…Race, you see, is a fiction. As a matter of biology, it has no basis. Genetic variations within any race far exceed the variations between the races, and the genetic similarities among the races swamp both. The power of race, however, derives not from its pseudoscientific markings but from its cultural trappings. It is as an ideology that race matters, indeed matters so much that the biologists’ protestations fall away like Copernican claims in the age of Ptolemy. So the question, as always, is whether it is possible to break that awful circle in which myth and morphology perpetually reinforce one another…

…One possibility is that all multiracials, over time, will find themselves the intermediate race, a new middleman minority, less stigmatized than “pure” blacks (however defined) but less acceptable than “pure” whites. Their presence, like that of the “coloreds” in old South Africa, wouldn’t subvert racialism; it would reinforce it, by fleshing out the black-white caste system. Again, however, the sheer diversity of the multiracials might militate against this kind of stratification.

Yet this same diversity makes it possible that multiracials will replicate within their ranks the “white-makes-right” mentality that prevails all around them. Thus we might expect a hierarchy of multiracials to take hold, in which a mixed child with white blood would be the social better of a mixed child without such blood. In this scenario, multiracials wouldn’t be a distinct group—they would just be distributed across a continuum of color.

Sociologist Pierre van den Berghe argues that such a continuum is preferable to a simple black-white dichotomy. Brazilians, for instance, with their mestizo consciousness and their many gradations of tipo, or “type,” behold with disdain our crude bifurcation of race. Yet no amount of baloney-slicing changes the fact that in Brazil, whitening remains the ideal. It is still better for a woman to be a branca (light skin, hair without tight curls, thin lips, narrow nose) than a morena (tan skin, wavy hair, thicker lips, broader nose); and better to be a morena than a mulata (darker skin, tightly curled hair). Subverting racial labels is not the same as subverting racism.

Still another possibility is that whites will do to multiracials what the Democrats or Republicans have traditionally done to third-party movements: absorb their most “desirable” elements and leave the rest on the fringe. It’s quite possible, as Harvard Professor Mary Waters suggests, that the ranks of the white will simply expand to engulf the “lighter” or more “culturally white” of the multiracials. The Asian American experience may offer a precedent: As growing numbers of Asian Americans have entered the mainstream over the last decade, it is increasingly said—sometimes with pride, sometimes with scorn—that they are “becoming white.”…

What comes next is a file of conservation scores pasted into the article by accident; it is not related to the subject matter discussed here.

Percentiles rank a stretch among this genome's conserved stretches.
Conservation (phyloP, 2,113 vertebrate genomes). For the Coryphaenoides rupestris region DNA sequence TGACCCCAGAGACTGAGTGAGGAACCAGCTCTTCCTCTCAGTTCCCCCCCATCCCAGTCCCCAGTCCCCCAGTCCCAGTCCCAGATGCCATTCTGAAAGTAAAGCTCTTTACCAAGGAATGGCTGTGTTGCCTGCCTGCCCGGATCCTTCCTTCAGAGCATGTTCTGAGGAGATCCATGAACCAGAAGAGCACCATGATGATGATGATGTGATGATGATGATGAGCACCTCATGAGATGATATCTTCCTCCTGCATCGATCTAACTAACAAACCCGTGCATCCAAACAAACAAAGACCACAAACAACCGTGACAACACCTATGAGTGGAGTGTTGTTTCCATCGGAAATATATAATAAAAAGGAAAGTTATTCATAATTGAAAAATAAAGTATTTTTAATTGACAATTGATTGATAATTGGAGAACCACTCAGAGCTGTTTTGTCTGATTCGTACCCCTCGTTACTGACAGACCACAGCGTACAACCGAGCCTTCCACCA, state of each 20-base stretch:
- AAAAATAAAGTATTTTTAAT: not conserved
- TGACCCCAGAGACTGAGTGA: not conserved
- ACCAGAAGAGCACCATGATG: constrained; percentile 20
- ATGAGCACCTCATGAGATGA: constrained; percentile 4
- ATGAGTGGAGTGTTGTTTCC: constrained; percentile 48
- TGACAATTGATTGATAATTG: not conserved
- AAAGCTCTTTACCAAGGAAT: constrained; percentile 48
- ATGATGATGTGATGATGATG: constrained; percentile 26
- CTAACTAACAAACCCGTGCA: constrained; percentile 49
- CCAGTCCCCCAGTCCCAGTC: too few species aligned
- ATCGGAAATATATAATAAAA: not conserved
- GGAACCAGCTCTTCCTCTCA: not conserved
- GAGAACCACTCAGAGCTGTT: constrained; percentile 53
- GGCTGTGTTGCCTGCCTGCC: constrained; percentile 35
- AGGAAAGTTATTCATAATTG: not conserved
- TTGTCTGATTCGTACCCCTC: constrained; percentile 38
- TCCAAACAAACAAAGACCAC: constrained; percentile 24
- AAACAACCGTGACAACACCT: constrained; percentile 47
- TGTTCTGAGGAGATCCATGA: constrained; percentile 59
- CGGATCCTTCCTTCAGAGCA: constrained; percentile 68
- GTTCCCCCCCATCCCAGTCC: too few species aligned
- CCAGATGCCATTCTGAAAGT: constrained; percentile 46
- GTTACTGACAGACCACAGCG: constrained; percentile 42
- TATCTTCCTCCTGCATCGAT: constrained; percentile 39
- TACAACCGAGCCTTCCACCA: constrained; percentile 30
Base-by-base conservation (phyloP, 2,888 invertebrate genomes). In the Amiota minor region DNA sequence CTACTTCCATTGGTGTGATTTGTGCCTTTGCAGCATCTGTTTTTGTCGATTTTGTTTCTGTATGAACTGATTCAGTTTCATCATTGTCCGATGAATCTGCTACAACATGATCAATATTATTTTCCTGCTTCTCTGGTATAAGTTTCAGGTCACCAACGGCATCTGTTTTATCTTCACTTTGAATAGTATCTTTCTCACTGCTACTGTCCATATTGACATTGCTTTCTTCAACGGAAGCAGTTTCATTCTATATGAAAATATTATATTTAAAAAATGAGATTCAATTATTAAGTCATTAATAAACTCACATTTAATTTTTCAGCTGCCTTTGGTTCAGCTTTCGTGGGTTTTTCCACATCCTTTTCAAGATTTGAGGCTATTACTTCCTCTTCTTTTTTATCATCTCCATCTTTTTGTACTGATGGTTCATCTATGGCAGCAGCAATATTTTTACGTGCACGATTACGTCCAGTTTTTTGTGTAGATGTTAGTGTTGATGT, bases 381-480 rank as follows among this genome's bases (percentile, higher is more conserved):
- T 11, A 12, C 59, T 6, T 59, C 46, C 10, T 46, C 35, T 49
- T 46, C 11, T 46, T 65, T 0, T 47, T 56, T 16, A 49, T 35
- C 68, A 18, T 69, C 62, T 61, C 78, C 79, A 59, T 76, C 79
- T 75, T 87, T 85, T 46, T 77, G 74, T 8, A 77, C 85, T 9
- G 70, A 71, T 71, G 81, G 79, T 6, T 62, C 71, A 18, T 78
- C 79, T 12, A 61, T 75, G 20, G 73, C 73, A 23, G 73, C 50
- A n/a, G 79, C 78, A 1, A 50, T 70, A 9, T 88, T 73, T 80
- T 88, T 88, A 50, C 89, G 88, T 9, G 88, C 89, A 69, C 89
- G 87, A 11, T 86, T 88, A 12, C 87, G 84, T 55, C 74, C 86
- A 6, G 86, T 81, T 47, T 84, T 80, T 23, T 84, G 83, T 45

…These cautionary scenarios demonstrate that our problem is not just “race” in the abstract. Our problem is the idea of the “white race” in particular. Scholar Douglas Besharov may be right when he calls multiracial kids “the best hope for the future of American race relations.” But even as a “multiracial” category blurs the color line, it can reaffirm the primacy of whiteness. Whether our focus is interracial adoption or mixed marriages or class-climbing, so long as we speak of whiteness as a norm, no amount of census reshuffling will truly matter…

Read the entire article here.

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Room For Debate: The ‘Two or More Races’ Dilemma

Posted in Articles, Campus Life, Media Archive, Politics/Public Policy, United States on 2011-02-13 23:13Z by Steven

Room For Debate: The ‘Two or More Races’ Dilemma

The New York Times
2011-02-13

In Room for Debate, The New York Times invites knowledgeable outside contributors to discuss news events and other timely issues.

Introduction

An article in a Times series on the growing mixed-race population in the United States describes a debate over new Education Department rules for how schools from kindergarten through college count students by race and ethnicity. Students of mixed parentage who choose more than one race will be placed in a “two or more races” category.

But those identifying themselves as Hispanic will be reported only as Hispanic, regardless of their race. Some civil rights leaders and educators say that these new classifications will complicate efforts to track academic inequities and represent a step backward in addressing them.

Do the new federal requirements make sense? What are the possible pitfalls?

Debaters:

“Why Race Still Matters”
Anthony P. Carnevale, Research Professor and Director of the Georgetown University Center on Education and the Workforce
Georgetown University

“‘Check One’ Didn’t Work”
Susan Graham, Executive Director
Project RACE (Reclassify All Children Equally)

“Identity and Demography”
Lani Guinier, Bennett Boskey Professor of Law
Harvard Law School

“The New Color Wheel”
Eric Liu
Author of The Accidental Asian: Notes of a Native Speaker (1998)

“Racism and the Multiracial Label”
Rainier Spencer, Director and Professor of Afro-American Studies; Professor of Interdisciplinary Studies
University of Nevada, Las Vegas
Author of Reproducing Race: The Paradox of Generation Mix (2011)

“Take the Politics Out of Race”
Shelby Steele, Robert J. and Marion E. Oster Senior Fellow
Hoover Institution

“Race, Poverty and Educational Equity”
Gerald Torres, Professor of Law
University of Texas, Austin

…The change endangers the accurate monitoring of civil rights compliance in education. Despite the important gains of the civil rights movement, much discrimination still exists, albeit in less overt forms. Civil rights compliance monitoring—the use of racial statistics to uncover suspicious patterns in education, housing, employment, etc.—is our very best means of detecting covert and institutional discrimination. It is the reason for all those “check boxes” for racial identity that no one loves…